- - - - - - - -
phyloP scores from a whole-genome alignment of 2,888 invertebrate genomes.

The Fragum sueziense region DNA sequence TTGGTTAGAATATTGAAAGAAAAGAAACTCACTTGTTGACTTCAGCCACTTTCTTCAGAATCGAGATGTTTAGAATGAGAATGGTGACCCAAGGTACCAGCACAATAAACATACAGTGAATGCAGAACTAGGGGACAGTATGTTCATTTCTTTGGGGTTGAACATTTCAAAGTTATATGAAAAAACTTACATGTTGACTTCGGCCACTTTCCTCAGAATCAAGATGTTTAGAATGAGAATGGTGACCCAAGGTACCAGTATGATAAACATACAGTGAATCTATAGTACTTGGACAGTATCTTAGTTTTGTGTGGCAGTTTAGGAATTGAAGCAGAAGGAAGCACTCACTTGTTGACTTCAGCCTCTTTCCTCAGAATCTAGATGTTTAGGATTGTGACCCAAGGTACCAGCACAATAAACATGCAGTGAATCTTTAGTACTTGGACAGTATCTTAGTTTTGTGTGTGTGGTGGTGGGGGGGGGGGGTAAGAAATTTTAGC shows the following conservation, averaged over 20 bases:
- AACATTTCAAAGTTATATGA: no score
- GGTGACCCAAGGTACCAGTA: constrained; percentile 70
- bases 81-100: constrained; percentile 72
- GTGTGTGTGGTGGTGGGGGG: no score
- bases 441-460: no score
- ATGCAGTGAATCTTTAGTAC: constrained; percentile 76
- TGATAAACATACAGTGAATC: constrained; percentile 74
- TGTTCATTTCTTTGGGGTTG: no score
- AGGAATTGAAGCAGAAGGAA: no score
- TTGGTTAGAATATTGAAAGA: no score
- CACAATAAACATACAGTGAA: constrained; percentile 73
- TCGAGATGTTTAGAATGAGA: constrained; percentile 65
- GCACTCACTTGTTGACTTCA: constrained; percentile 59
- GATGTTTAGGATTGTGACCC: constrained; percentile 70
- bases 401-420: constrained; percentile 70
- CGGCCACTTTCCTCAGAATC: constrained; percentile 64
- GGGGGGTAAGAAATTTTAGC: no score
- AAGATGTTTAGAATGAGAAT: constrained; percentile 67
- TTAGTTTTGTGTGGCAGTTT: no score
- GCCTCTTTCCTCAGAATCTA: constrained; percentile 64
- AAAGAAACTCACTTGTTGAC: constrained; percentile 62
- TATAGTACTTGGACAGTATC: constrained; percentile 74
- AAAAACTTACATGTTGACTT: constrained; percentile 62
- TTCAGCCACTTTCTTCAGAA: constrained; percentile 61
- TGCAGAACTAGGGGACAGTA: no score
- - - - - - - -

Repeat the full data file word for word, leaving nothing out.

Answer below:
phyloP scores from a whole-genome alignment of 2,888 invertebrate genomes.

The Fragum sueziense region DNA sequence TTGGTTAGAATATTGAAAGAAAAGAAACTCACTTGTTGACTTCAGCCACTTTCTTCAGAATCGAGATGTTTAGAATGAGAATGGTGACCCAAGGTACCAGCACAATAAACATACAGTGAATGCAGAACTAGGGGACAGTATGTTCATTTCTTTGGGGTTGAACATTTCAAAGTTATATGAAAAAACTTACATGTTGACTTCGGCCACTTTCCTCAGAATCAAGATGTTTAGAATGAGAATGGTGACCCAAGGTACCAGTATGATAAACATACAGTGAATCTATAGTACTTGGACAGTATCTTAGTTTTGTGTGGCAGTTTAGGAATTGAAGCAGAAGGAAGCACTCACTTGTTGACTTCAGCCTCTTTCCTCAGAATCTAGATGTTTAGGATTGTGACCCAAGGTACCAGCACAATAAACATGCAGTGAATCTTTAGTACTTGGACAGTATCTTAGTTTTGTGTGTGTGGTGGTGGGGGGGGGGGGTAAGAAATTTTAGC shows the following conservation, averaged over 20 bases:
- AACATTTCAAAGTTATATGA: no score
- GGTGACCCAAGGTACCAGTA: constrained; percentile 70
- bases 81-100: constrained; percentile 72
- GTGTGTGTGGTGGTGGGGGG: no score
- bases 441-460: no score
- ATGCAGTGAATCTTTAGTAC: constrained; percentile 76
- TGATAAACATACAGTGAATC: constrained; percentile 74
- TGTTCATTTCTTTGGGGTTG: no score
- AGGAATTGAAGCAGAAGGAA: no score
- TTGGTTAGAATATTGAAAGA: no score
- CACAATAAACATACAGTGAA: constrained; percentile 73
- TCGAGATGTTTAGAATGAGA: constrained; percentile 65
- GCACTCACTTGTTGACTTCA: constrained; percentile 59
- GATGTTTAGGATTGTGACCC: constrained; percentile 70
- bases 401-420: constrained; percentile 70
- CGGCCACTTTCCTCAGAATC: constrained; percentile 64
- GGGGGGTAAGAAATTTTAGC: no score
- AAGATGTTTAGAATGAGAAT: constrained; percentile 67
- TTAGTTTTGTGTGGCAGTTT: no score
- GCCTCTTTCCTCAGAATCTA: constrained; percentile 64
- AAAGAAACTCACTTGTTGAC: constrained; percentile 62
- TATAGTACTTGGACAGTATC: constrained; percentile 74
- AAAAACTTACATGTTGACTT: constrained; percentile 62
- TTCAGCCACTTTCTTCAGAA: constrained; percentile 61
- TGCAGAACTAGGGGACAGTA: no score